SHANGHAI: Shanghai is looking to get rid of poorly translated English signs as it readies to welcome 4 million foreign visitors to next year's World Expo.
Shanghai Media Group's International Channel Shanghai (ICS) earlier this week launched a campaign called "Write It Right" to help correct improperly translated English signs in the city's public areas.
High school student volunteers would take pictures of wrongly translated English signs and billboards in the Expo Park, as well as in the city's downtown areas, ICS told Xinhua. Experts will then discuss such mistakes and make recommendations.
Earlier this month, the municipal government released a new series of guidelines and more than 300 English translations based on international standards. In the coming months, these will replace existing public signs that are inadvertently humorous or insensitive.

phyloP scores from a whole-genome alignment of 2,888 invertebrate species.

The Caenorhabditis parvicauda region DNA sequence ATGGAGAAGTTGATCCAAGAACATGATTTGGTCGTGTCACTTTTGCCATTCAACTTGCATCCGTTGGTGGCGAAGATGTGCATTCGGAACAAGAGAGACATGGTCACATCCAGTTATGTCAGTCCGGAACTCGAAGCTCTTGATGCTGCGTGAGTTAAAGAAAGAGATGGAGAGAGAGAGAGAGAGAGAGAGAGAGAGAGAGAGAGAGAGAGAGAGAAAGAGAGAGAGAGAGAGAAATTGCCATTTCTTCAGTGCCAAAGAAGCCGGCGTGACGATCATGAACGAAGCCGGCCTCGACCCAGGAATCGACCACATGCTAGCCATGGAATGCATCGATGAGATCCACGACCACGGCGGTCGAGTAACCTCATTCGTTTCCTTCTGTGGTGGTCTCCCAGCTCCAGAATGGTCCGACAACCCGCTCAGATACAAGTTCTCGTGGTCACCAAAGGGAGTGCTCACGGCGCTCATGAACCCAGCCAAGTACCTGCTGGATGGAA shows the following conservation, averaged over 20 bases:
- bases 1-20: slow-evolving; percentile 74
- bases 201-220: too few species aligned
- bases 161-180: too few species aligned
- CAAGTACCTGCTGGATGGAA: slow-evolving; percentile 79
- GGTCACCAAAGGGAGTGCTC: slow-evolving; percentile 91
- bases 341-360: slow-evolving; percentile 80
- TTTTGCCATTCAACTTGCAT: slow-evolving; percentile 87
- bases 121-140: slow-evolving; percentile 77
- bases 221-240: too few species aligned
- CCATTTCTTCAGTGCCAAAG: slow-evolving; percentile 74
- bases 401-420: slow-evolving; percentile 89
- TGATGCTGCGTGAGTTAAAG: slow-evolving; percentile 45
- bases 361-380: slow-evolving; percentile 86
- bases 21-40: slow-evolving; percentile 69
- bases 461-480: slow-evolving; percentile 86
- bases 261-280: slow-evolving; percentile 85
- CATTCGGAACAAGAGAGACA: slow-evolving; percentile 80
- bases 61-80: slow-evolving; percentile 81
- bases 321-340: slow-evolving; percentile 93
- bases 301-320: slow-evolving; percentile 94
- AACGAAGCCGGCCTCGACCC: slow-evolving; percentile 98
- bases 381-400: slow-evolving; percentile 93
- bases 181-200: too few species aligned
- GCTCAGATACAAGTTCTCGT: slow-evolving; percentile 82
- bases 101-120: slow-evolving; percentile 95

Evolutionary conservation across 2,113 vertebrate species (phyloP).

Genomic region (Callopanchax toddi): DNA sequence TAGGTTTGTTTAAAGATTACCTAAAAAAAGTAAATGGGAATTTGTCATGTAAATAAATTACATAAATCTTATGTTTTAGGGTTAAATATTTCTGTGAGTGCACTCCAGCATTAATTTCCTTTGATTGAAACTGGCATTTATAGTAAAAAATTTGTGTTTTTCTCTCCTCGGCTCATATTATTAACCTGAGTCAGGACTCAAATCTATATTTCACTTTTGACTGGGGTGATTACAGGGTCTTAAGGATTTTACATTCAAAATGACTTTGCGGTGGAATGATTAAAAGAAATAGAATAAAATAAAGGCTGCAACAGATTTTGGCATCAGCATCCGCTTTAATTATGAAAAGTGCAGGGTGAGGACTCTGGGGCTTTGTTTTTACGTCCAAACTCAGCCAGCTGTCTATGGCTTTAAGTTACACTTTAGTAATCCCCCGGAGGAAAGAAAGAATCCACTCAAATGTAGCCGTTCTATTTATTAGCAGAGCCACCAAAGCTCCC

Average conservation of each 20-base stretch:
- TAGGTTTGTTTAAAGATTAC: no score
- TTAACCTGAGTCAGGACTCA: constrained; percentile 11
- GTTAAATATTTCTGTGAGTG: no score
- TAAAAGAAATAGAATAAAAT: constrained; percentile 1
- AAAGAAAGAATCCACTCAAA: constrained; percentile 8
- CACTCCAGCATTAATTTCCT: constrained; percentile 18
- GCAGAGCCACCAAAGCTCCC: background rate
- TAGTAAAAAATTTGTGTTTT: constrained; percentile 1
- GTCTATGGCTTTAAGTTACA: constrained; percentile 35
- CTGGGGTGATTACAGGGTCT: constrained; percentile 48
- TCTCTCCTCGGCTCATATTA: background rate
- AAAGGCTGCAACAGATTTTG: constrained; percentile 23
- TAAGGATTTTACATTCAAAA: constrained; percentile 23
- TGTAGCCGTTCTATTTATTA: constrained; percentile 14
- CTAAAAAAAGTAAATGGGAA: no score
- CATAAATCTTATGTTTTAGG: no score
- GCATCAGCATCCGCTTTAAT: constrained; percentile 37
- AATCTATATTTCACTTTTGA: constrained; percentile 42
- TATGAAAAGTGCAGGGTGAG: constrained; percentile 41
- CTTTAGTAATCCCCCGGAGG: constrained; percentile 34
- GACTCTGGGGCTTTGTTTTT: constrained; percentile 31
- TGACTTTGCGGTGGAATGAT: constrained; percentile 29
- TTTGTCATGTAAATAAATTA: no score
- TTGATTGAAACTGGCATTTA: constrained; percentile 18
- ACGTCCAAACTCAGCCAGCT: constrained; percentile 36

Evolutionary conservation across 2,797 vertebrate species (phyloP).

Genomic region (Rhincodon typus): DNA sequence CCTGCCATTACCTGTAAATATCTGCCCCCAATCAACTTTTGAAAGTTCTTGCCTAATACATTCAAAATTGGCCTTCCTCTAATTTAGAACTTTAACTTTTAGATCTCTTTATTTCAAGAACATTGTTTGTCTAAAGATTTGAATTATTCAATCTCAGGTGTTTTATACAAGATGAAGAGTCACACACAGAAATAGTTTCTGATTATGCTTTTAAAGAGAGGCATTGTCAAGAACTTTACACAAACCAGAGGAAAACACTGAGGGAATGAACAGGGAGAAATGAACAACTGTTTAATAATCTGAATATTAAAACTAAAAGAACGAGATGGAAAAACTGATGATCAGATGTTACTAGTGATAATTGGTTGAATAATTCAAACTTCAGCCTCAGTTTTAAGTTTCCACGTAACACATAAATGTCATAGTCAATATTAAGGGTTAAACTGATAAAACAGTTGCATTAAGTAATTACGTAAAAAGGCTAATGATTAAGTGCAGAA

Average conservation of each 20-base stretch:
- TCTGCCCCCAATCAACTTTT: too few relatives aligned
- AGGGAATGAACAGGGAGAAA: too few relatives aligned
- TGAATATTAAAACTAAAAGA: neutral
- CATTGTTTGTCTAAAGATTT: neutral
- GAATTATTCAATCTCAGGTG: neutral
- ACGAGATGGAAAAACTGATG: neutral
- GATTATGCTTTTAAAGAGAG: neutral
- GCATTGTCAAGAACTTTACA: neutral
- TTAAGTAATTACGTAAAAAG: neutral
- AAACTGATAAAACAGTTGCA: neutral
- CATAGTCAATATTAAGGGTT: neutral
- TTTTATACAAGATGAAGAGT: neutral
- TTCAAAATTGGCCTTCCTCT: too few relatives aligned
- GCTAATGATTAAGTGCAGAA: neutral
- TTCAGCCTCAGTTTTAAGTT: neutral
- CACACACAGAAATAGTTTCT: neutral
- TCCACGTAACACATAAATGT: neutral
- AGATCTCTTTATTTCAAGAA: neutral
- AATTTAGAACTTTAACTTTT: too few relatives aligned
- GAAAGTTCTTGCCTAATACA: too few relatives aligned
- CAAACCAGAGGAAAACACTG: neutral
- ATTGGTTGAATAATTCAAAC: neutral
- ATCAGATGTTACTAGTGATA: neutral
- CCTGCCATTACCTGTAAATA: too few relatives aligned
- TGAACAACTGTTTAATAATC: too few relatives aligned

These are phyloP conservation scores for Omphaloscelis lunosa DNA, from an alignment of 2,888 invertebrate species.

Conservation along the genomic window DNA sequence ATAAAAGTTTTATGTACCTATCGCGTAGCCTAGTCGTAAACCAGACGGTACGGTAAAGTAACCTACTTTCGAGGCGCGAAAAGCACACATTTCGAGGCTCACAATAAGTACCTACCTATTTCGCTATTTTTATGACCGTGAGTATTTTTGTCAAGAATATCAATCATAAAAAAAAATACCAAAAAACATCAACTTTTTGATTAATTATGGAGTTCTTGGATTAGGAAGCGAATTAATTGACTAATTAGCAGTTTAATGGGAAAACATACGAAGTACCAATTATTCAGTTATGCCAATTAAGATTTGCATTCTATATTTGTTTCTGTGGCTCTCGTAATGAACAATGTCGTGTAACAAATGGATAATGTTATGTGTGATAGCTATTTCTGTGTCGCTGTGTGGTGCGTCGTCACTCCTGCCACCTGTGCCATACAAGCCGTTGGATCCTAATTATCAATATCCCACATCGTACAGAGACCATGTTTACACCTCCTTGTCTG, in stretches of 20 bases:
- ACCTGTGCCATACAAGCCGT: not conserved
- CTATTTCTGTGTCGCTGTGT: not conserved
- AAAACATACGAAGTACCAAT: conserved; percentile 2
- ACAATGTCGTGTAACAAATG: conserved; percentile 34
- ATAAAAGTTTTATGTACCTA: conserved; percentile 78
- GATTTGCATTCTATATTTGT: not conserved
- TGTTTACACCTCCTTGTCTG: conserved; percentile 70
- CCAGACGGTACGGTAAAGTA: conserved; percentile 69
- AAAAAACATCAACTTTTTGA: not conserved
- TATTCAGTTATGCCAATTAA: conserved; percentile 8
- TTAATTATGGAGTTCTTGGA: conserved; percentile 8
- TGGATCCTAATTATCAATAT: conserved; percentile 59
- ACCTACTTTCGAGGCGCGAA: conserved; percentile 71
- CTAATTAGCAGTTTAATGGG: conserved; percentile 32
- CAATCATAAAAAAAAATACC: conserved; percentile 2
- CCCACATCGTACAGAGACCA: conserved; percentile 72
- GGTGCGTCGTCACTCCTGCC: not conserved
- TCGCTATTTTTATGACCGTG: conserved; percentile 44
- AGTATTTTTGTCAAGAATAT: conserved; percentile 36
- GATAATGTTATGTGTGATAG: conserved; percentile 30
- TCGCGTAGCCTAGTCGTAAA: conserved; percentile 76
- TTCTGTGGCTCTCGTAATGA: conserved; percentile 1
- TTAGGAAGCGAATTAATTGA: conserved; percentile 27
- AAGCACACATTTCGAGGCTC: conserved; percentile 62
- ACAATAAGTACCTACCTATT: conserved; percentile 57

The correction moves follow a similar action taken by Beijing prior to its hosting of the Olympic Games last year.
The efforts were good, especially coming from a place in China like Shanghai, which is interacting with the rest of the world, Musebu Sichula from Zambia, a 33-year-old doctorate student who studies at the University of Shanghai Finance and Economics, was quoted as saying by Friday's China Daily.
She remembers coming across a large rock in Shanghai with a sign below it that read "Caution, overhead hazard". She could not help but let out a laugh over what should have been translated as "Watch your head".
Mardapittas, the creative director of a Shanghai-based media marketing firm, characterized the city's attempt to correct improper English signs as a natural progression in is modernization.
"The way the city is choosing to change reflects the behavior of Chinese people," he said. "With more and more Chinese making the effort to learn English and shaping themselves toward a more international way of life, so is the city."